Tech-Entrepreneur-on-a-Mission Podcast

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Product Innovation: How AI can help sales teams beat their numbers every month, quarter, year

Season 2, Ep. 55

This podcast interview focuses on product innovation in the sales execution space that has the power to help companies gain 99% accuracy in their sales cycles, hence achieve big leaps in productivity, and my guest is Dr. Cindy Gordon, Co-founder and CEO of SalesChoice, an AI SaaS Predictive and Prescriptive Guiding Selling Company. 


Cincy is an expert in SaaS, AI, business innovation, early-stage software commercialization & sales /marketing practices. She has held senior leadership and partnership roles in global B2B Enterprises, including: Accenture, Xerox, Citicorp and Nortel Networks. In addition, Cindy has also been a founder, VC, and an angel in emerging software companies. She is recognized for her innovation and thought leadership, has written over 13 books, and won numerous awards.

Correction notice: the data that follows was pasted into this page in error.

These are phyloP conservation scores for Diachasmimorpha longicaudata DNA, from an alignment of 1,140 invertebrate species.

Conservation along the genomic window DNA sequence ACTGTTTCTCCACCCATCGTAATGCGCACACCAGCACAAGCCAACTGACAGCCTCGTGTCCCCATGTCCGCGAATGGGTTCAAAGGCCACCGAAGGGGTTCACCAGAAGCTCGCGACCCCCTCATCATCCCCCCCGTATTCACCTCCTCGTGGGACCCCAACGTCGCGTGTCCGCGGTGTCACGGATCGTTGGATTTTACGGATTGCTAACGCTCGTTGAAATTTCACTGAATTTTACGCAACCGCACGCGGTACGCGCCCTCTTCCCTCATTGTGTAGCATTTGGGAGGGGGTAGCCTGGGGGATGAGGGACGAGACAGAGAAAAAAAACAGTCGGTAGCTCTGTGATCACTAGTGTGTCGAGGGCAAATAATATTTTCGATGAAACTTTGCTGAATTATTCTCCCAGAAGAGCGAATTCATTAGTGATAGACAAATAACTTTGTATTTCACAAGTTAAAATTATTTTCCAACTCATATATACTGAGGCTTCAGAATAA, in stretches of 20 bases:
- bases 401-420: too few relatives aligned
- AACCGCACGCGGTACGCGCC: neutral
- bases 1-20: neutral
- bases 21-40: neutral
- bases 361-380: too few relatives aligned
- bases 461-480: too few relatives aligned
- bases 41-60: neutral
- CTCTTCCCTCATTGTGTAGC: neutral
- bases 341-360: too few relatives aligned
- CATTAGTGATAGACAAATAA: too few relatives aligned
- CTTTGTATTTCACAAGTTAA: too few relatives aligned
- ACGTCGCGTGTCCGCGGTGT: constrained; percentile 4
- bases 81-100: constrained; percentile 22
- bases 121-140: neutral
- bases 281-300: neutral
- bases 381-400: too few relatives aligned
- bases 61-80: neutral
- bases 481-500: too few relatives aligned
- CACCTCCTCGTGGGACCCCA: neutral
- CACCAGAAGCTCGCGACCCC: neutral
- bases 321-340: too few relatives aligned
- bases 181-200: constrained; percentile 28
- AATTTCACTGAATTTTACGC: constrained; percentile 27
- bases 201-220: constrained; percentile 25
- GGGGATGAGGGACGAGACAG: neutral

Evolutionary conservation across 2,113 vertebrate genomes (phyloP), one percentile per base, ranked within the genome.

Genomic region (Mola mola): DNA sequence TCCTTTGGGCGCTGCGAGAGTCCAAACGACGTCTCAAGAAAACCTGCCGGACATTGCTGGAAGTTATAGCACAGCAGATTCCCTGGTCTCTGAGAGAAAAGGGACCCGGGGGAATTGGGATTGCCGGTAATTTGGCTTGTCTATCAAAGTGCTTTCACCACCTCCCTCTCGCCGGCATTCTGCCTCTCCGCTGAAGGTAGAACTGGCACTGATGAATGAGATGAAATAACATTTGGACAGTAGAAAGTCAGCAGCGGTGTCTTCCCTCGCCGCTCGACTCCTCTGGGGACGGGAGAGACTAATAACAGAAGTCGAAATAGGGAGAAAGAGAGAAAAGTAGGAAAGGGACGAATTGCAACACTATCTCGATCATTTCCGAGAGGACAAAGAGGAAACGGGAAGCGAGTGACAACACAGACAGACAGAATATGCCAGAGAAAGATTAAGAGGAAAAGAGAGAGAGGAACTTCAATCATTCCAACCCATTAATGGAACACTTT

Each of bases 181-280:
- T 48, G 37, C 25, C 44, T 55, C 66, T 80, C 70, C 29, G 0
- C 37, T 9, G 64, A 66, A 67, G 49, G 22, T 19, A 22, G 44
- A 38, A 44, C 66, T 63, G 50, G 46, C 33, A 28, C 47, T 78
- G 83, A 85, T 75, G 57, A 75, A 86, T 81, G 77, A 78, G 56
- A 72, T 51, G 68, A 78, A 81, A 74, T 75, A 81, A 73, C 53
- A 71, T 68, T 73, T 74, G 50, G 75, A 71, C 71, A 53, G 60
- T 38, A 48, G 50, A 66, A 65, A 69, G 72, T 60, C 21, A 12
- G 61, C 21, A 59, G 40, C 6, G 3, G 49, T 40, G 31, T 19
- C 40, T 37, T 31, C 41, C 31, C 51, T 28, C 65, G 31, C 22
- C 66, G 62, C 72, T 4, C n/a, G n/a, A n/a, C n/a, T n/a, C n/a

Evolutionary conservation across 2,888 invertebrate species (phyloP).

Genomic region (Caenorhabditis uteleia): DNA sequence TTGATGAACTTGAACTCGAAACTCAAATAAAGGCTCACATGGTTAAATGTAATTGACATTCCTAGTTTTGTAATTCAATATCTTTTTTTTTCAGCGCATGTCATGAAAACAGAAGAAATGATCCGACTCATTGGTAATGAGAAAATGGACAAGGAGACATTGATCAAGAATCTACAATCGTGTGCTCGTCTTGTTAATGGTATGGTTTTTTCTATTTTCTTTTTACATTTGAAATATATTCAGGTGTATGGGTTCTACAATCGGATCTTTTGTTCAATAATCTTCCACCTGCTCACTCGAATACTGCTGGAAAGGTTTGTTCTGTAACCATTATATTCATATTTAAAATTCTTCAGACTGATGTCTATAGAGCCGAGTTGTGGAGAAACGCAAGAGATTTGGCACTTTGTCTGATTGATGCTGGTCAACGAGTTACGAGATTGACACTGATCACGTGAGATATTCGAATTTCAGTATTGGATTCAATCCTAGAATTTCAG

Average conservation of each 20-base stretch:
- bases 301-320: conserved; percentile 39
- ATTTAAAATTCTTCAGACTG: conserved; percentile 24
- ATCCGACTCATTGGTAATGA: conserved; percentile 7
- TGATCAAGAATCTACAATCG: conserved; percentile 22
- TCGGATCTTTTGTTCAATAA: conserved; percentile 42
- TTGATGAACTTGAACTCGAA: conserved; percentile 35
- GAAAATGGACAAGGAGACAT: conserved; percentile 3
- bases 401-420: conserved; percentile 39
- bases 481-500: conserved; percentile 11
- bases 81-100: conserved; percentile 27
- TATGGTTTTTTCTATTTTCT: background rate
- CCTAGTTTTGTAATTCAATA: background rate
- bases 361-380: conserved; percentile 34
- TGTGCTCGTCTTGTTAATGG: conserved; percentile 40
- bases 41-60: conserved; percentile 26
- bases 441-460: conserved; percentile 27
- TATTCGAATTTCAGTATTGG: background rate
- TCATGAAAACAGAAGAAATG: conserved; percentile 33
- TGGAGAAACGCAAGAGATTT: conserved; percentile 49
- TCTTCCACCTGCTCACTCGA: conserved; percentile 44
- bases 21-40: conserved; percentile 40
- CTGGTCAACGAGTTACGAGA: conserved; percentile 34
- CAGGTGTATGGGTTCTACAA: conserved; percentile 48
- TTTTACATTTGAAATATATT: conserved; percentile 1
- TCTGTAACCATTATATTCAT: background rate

Cindy’s passion is the constant pursuit of sustainable innovation and the creation of  differentiated experiences to make our world an incredible place. That’s what triggered me, hence I invited her to my podcast.

We explore the large-scale challenges sales professionals have in making their targets. The fact that 30% of sales professionals suffer from attention deficit disorder, and that attention span has dropped 50% over the past 10 years are likely making this worse than better. AI is coming to the rescue here. It’s interesting how Cindy defines it: AI is not then new energy, it’s the new oxygen – we have to breath it to be able to do things we’ve never held possible.